How should people behave around an assistance dog?
Have you seen a person with a disability in your community out and about with their assistance dog? Numbers of assistance dogs have been on the rise, providing life-changing independence and companionship to children, adults and veterans. But don’t rush to give that dog a belly rub, these aren’t your ordinary pet dogs. They have years of training under that dog collar and if working with their human partner, please remember a few guidelines.
The Americans With Disabilities Act guarantees people with disabilities the right to be accompanied by a service dog in all areas open to the general public. The nonprofit Canine Companions for Independence, the first to train dogs for people with physical disabilities, has some tips to follow when meeting or approaching a working assistance dog and their partner:
— Don’t touch the dog without asking permission first! This is a distraction and may prevent the dog from working with their human partner. Be sensitive to the fact the dog is working and may be in the middle of a command or direction. Most dogs need to be told to be “released” from work mode to interact with someone.
— Never feed the dog. It may be on a special diet. Canine Companions for Independence dogs are generally on a feeding schedule as well. Food is the ultimate distraction to the working dog and can jeopardize the working assistance dog team.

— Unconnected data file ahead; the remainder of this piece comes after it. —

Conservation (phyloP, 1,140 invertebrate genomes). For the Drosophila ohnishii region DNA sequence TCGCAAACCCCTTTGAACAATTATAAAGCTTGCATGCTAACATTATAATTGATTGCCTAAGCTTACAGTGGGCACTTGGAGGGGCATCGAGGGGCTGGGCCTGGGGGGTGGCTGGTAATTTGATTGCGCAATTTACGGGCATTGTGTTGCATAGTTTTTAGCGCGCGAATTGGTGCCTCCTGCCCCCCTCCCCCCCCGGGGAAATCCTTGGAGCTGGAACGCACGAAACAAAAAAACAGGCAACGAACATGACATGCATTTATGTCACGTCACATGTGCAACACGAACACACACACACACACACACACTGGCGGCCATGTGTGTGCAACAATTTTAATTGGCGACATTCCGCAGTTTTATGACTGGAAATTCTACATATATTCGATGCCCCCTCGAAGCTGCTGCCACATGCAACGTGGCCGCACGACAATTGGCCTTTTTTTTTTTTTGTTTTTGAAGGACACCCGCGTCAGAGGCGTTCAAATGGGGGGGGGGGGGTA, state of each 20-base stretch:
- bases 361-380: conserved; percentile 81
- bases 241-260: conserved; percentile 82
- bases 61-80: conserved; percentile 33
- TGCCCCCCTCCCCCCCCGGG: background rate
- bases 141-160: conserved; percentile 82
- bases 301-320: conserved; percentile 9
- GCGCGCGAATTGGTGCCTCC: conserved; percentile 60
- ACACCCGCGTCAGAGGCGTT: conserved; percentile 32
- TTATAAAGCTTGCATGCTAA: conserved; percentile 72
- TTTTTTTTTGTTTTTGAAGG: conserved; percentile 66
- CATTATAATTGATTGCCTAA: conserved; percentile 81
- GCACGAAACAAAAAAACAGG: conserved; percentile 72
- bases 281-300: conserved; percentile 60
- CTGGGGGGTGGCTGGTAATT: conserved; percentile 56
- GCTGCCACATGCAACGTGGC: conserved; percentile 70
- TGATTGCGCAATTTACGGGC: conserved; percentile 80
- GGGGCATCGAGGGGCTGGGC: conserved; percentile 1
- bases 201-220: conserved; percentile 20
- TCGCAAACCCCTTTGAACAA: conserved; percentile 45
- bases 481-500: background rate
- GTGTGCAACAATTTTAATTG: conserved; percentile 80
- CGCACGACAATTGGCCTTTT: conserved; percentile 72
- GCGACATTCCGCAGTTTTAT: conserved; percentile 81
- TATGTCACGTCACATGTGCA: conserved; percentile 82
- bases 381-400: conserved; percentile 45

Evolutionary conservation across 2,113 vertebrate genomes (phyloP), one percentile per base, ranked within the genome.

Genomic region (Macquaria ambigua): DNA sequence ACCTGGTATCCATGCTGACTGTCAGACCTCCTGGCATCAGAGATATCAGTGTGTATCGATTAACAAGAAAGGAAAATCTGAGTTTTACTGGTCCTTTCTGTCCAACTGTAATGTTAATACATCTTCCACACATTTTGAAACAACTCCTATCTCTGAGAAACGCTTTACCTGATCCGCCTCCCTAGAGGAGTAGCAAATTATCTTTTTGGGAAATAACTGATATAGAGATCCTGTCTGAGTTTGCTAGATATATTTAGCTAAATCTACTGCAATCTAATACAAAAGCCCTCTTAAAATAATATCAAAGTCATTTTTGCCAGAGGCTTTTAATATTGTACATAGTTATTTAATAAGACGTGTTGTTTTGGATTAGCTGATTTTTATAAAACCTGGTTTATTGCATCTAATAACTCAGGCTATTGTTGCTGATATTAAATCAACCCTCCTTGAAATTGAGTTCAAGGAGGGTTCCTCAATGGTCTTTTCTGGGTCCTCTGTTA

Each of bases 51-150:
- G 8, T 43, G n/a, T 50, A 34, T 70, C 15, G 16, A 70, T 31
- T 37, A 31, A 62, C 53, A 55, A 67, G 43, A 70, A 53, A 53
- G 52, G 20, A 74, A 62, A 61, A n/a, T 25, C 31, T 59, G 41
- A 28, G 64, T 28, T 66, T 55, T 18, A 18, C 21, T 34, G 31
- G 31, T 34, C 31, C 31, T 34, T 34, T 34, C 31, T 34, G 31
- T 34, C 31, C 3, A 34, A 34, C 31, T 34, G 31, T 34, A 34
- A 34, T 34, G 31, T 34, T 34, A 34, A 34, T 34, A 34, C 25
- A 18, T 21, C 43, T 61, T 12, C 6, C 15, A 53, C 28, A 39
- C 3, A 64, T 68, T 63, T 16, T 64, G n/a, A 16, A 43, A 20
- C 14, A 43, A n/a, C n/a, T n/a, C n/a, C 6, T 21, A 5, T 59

— Speak to the person, not the assistance dog. Most handlers do not mind talking about assistance dogs and their dog specifically if they have the time.
— Do not whistle or make sounds to the dog as this again may provide a dangerous distraction.
— Never make assumptions about the individual’s intelligence, feelings or capabilities. Offers of help are appreciated, but ask first. Usually, the human/dog team can get the task done by themselves.
— Don’t be afraid of the dog. There is no need to be afraid of a dog from a fully accredited program like Canine Companions for Independence. Our dogs are carefully tested and selected for appropriate temperament. They have been professionally trained to have excellent manners. Always approach an assistance dog calmly and speak to their human partner before touching or addressing the dog.
Canine Companions for Independence has placed over 3700 assistance dog teams, helping provide increased independence to a person with a disability. To learn more and attend a graduation ceremony visit www.cci.org or call 1-800-572-BARK.
*Photo courtesy Canine Companions for Independence